Welcome to Smithville Lake
He’s optimistic that once the first two are operating successfully, funding will become available for more wave breakers.
Smithville Lake is a primary beneficiary of the Conservation Department’s Walleye Initiative. The program, which began in 1998, has been adding millions of walleye to Missouri waters that best suit this popular species. The Department stocks walleye fry into Smithville at the rate of 30 per acre every even-numbered year.
The staggered stocking schedule not only mimics natural year-class bulges in the walleye population, it also makes it easy for biologists to track whether walleyes are reproducing naturally. If they find young walleye during their fall collections in years when no walleye were stocked, the biologists know those fish came from Smithville Lake walleyes.
Jake Allman, who manages the Smithville Lake fishery, said he’s not seen any evidence yet that the walleye are able to reproduce, despite the fact that the fish seem to spawn successfully.
“I think the young walleye just starve to death,” Allman said. “I don’t think there’s enough zooplankton in the water at the time they hatch to allow them to survive. By the time we stock them in late May and early June, we do have zooplankton and even larval fish that they can feed on.”
Walleyes with a slightly different life cycle may make a difference, Allman said. The walleye strain that’s been stocked at Smithville originated from Merritt Reservoir in Nebraska. When the current research project ends in 2007, Allman hopes to experiment with a different strain.
It costs $17 to launch your boat at the Clay County Parks ramps at Smithville Lake. That includes the $6 daily vehicle fee and the $11 daily ramp fee.
Why so much? The federal bill that authorized Smithville Lake specified that local entities, such as city, county or state government, manage recreation on the reservoir. The Corps built the park system, and Clay County agreed to manage it and pay back 50 percent of construction costs.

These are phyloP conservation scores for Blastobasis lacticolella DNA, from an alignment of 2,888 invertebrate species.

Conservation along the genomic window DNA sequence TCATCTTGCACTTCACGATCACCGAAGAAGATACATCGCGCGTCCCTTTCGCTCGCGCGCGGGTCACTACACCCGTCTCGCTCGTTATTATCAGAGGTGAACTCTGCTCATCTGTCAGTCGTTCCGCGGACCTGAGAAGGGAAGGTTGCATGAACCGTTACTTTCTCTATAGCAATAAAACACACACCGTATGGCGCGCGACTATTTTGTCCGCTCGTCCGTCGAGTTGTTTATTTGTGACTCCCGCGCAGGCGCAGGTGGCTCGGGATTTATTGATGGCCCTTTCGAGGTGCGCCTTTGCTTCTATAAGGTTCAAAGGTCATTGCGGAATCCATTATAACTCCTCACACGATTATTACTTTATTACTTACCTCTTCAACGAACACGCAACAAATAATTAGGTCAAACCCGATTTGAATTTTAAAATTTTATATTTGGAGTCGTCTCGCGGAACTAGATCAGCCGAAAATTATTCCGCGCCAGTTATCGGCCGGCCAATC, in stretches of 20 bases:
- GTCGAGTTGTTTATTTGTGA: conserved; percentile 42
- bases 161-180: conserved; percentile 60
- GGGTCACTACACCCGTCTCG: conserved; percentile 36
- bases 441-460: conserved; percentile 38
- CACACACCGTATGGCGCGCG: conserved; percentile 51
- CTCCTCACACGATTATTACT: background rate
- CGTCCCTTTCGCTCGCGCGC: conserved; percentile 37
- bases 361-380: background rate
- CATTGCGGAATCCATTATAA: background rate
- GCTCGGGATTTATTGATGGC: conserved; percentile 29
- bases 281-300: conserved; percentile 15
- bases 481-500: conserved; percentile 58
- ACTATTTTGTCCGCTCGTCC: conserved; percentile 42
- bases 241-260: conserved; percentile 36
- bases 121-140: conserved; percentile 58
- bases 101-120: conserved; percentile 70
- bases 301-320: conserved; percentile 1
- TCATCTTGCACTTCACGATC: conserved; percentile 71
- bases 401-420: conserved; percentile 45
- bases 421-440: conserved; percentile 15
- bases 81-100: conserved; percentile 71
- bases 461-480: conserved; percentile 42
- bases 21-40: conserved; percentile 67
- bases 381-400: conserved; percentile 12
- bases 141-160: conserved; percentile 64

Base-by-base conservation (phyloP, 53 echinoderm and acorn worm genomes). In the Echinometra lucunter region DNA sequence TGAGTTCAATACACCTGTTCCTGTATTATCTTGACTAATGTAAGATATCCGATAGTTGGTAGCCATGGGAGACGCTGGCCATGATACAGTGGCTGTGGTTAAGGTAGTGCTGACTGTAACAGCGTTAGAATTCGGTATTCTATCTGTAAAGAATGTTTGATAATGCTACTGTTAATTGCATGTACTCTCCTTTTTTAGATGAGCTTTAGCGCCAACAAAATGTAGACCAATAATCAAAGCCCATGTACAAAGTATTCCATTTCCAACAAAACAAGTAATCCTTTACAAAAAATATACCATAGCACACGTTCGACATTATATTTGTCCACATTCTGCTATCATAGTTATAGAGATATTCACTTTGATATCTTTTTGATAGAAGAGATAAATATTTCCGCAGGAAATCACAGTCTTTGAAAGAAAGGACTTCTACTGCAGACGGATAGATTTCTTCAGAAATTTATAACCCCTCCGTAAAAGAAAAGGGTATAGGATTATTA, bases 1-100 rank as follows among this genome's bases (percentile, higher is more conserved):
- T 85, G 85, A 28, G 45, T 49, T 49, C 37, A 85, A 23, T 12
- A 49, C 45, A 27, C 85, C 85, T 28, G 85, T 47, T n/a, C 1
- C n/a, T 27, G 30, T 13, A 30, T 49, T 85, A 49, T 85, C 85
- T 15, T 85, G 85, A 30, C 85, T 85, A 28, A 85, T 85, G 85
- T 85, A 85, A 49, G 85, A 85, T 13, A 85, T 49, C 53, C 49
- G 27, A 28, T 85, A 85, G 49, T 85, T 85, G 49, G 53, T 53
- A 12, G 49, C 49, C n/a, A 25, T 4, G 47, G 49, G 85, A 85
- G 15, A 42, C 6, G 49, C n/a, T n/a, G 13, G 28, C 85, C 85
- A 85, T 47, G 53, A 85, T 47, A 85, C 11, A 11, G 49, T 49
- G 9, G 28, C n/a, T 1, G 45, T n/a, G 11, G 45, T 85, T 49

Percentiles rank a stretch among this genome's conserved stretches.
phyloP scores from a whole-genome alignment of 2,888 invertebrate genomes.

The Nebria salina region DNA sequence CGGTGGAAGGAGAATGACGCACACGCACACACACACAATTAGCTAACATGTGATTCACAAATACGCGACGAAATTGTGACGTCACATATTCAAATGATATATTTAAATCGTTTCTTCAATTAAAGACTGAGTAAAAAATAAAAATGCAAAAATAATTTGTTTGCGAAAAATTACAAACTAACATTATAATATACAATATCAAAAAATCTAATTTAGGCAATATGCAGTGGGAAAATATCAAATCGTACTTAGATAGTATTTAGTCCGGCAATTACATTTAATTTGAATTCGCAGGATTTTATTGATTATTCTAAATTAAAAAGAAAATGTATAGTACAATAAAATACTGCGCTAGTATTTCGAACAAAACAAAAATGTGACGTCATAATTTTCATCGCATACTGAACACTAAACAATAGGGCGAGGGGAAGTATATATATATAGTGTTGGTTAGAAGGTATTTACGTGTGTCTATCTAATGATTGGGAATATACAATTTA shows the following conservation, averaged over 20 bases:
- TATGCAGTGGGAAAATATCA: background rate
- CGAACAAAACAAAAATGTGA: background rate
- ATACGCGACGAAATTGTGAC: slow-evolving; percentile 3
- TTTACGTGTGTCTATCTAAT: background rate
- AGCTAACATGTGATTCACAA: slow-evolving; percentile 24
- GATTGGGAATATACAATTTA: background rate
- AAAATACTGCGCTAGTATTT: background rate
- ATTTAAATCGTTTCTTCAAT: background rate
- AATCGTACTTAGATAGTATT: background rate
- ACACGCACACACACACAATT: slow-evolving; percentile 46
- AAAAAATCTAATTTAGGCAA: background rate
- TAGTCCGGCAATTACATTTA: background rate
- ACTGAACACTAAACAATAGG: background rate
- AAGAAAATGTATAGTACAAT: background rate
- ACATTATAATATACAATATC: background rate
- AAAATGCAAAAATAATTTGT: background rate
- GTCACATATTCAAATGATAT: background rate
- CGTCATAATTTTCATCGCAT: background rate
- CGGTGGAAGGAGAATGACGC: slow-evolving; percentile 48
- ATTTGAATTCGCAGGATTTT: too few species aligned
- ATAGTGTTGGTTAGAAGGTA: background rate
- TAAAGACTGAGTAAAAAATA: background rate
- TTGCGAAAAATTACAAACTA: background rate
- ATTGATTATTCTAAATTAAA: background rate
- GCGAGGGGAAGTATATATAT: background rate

Clay County does not have a sales tax on its citizens to support the parks. Instead, the park system and its many amenities operate and are maintained almost exclusively on user fees.
You can save bucks by fishing more. Annual permits cost $25 for a vehicle and $65 for boats. Daily and annual permits cost less for seniors.
If you want to fish the upper end of the lake, you can launch for free at the Corps of Engineers’ ramp. However, unless you are completely familiar with the lake, don’t try to motor down to the main lake from there. “It’s a tough boat ride through the wood,” said Corps of Engineers Operations Manager Bruce Clark. “Unless you know your way down, you’re not going to make it.”
Fishing For More Information
- Visit the Conservation Department online for weekly fishing reports for Smithville Lake and other state waters.
- Visit the U.S. Army Corps of Engineers online for daily information about lake levels and water temperatures, as well as maps and general information about fishing, hunting, camping, hiking and other outdoor recreation at Smithville Lake. The Smithville office for the Corps of Engineers can be reached at (816) 532-0174.
- Visit the Clay County Department of Parks, Recreation and Historic Sites online for information about Smithville Lake Park, as well as a complete list of user fees. The Clay County Parks Department can be reached at (816) 407-3400.